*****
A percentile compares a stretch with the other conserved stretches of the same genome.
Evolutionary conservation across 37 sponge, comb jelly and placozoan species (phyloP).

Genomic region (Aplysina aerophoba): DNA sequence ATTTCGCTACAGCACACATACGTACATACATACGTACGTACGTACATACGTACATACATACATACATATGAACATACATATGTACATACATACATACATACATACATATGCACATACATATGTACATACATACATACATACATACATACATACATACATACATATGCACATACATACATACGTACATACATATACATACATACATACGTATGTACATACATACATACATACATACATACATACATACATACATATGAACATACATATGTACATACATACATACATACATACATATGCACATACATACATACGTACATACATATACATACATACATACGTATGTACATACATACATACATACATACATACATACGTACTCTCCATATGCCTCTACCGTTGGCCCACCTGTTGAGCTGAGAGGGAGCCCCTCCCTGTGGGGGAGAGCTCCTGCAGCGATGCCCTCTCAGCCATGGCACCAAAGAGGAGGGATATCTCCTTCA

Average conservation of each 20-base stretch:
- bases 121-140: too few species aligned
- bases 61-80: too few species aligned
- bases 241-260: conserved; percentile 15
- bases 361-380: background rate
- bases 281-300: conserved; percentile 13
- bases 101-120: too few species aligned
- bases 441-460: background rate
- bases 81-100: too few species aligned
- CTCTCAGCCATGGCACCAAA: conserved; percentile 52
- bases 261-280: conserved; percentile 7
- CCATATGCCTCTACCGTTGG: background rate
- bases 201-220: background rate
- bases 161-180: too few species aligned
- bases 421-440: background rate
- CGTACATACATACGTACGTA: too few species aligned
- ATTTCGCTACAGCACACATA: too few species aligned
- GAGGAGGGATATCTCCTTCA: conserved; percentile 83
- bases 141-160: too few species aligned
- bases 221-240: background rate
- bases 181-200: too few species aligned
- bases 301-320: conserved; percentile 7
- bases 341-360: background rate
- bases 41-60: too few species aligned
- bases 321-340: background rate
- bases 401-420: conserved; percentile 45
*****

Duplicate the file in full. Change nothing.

A percentile compares a stretch with the other conserved stretches of the same genome.
Evolutionary conservation across 37 sponge, comb jelly and placozoan species (phyloP).

Genomic region (Aplysina aerophoba): DNA sequence ATTTCGCTACAGCACACATACGTACATACATACGTACGTACGTACATACGTACATACATACATACATATGAACATACATATGTACATACATACATACATACATACATATGCACATACATATGTACATACATACATACATACATACATACATACATACATACATATGCACATACATACATACGTACATACATATACATACATACATACGTATGTACATACATACATACATACATACATACATACATACATACATATGAACATACATATGTACATACATACATACATACATACATATGCACATACATACATACGTACATACATATACATACATACATACGTATGTACATACATACATACATACATACATACATACGTACTCTCCATATGCCTCTACCGTTGGCCCACCTGTTGAGCTGAGAGGGAGCCCCTCCCTGTGGGGGAGAGCTCCTGCAGCGATGCCCTCTCAGCCATGGCACCAAAGAGGAGGGATATCTCCTTCA

Average conservation of each 20-base stretch:
- bases 121-140: too few species aligned
- bases 61-80: too few species aligned
- bases 241-260: conserved; percentile 15
- bases 361-380: background rate
- bases 281-300: conserved; percentile 13
- bases 101-120: too few species aligned
- bases 441-460: background rate
- bases 81-100: too few species aligned
- CTCTCAGCCATGGCACCAAA: conserved; percentile 52
- bases 261-280: conserved; percentile 7
- CCATATGCCTCTACCGTTGG: background rate
- bases 201-220: background rate
- bases 161-180: too few species aligned
- bases 421-440: background rate
- CGTACATACATACGTACGTA: too few species aligned
- ATTTCGCTACAGCACACATA: too few species aligned
- GAGGAGGGATATCTCCTTCA: conserved; percentile 83
- bases 141-160: too few species aligned
- bases 221-240: background rate
- bases 181-200: too few species aligned
- bases 301-320: conserved; percentile 7
- bases 341-360: background rate
- bases 41-60: too few species aligned
- bases 321-340: background rate
- bases 401-420: conserved; percentile 45